Here is the book’s home page, including chapter one.  Here is a page on Collins.  Here is an interview with Collins.  He is now working on a theory of sexual interactions.

Quite simply, Collins is one of the most important writers and thinkers today.

I know many of you have a bit of book fatigue from MR, but that is because it has been such a splendid year for the written word.  Violence: A Micro-sociological Theory is one of the most important social science books of the last few years. I’ll go even further and say the same is true for any random one hundred pages you might select from the volume; it is also a wonderful for browsing.

It’s due out January 10, you can pre-order at the links.

Comments

It sounds like you would be interested in "On Killing: The Psychological Cost of Learning to Kill in War and Society" by Dave Grossman. It has been a while since I read it but, he interviews soldiers and police who have killed in the line of duty. He also discusses the differences in the psychological costs of killing over the last century. In the end, he argues that the vast majority of people have to be taught how to kill and there is nothing natural about it. This was published ~10 years ago.

or the extremely high violent death rates of pre-agricultural societies in general.

why basketball has fewer fights than football or hockey (no padding)

Baseball players are unpadded, yet fights during baseball games are not uncommon.

In this post Tyler notes the possibility that MR readers may suffer "book fatigue" this year, so apparently smart people are putting a lot of effort into writing books, while the subsequent post of the interview with Cory Doctorow suggests that business models based on selling books are on the way out.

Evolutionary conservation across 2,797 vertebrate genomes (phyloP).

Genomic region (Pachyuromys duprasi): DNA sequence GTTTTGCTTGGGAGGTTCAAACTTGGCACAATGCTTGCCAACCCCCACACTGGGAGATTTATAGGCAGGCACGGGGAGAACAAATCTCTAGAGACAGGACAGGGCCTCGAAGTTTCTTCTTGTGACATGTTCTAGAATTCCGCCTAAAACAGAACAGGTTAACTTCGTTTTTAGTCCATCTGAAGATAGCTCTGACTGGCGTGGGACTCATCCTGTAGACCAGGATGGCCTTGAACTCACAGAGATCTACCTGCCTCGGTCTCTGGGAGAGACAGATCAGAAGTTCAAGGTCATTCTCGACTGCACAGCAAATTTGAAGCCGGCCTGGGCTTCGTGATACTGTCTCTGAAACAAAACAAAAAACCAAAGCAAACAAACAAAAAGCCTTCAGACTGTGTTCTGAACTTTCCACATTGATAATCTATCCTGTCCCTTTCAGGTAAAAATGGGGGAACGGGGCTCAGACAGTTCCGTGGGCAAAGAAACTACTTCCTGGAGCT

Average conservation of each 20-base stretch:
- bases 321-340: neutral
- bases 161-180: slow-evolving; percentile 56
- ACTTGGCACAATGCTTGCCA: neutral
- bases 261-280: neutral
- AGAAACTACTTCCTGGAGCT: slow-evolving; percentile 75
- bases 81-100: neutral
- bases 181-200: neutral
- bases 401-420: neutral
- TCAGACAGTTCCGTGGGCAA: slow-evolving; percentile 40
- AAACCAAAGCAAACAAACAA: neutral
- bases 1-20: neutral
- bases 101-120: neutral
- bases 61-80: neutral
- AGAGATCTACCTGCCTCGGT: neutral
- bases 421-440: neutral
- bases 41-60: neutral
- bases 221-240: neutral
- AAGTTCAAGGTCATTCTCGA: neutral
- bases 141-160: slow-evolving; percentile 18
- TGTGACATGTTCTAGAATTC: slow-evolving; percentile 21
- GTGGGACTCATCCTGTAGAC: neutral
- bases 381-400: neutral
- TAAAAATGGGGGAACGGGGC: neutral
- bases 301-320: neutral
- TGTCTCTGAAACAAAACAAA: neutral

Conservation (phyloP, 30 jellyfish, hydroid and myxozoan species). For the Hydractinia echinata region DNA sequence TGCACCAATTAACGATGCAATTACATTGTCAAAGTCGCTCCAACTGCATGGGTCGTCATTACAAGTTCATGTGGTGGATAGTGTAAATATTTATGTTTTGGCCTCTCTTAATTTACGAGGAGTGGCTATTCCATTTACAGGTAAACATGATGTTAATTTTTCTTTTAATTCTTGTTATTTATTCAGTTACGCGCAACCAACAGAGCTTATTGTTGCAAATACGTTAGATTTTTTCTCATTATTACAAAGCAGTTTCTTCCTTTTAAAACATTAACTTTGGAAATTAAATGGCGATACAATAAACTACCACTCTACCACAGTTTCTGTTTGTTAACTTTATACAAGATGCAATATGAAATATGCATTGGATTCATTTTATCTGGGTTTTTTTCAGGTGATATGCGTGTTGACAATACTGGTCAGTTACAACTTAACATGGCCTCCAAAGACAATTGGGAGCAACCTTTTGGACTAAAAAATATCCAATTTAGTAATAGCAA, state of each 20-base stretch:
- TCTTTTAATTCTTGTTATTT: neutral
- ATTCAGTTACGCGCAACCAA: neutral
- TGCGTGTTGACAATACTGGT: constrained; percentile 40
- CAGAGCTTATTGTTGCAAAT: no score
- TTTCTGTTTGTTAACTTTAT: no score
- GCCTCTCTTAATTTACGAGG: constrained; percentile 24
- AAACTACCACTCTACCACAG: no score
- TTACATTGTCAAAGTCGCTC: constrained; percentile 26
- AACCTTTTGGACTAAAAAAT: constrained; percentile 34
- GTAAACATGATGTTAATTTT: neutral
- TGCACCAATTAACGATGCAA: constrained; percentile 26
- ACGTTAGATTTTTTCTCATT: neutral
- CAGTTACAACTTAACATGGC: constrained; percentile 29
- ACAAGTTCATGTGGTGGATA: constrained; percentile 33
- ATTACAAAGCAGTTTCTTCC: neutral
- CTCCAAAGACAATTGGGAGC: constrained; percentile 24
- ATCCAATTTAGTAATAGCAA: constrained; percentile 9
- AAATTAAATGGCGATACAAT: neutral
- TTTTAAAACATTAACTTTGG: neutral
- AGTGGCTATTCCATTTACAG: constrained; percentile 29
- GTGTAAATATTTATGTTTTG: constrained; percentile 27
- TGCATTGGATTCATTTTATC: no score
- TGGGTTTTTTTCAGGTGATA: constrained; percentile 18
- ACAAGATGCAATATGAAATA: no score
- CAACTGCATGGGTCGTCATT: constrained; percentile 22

While the two ideas are not in direct contradiction, it does seems like there is tension between the two themes.

Is this year's crop of splendid published work a relic - the product of habits and long years of investment in book length thinking? Are more of the important works being produced by tenured faculty, who don't rely on book income to survive? A freelancer/public intellectual may not be able to afford to devote a few years of life into a book that may or may not sell, but a tenured faculty can take that risk.

(By the way, I'm not necessarily implying any criticism of tenure.)

Charles Tilly wrote a book with much the same thesis titled "The Politics of Collective Violence". He categorizes types of violence (violent ritual, coordinated destruction, opportunism, individual aggression, etc) and gives examples of the emergence of each type in a variety of contexts. It's worthwhile reading for anyone interested in the topic.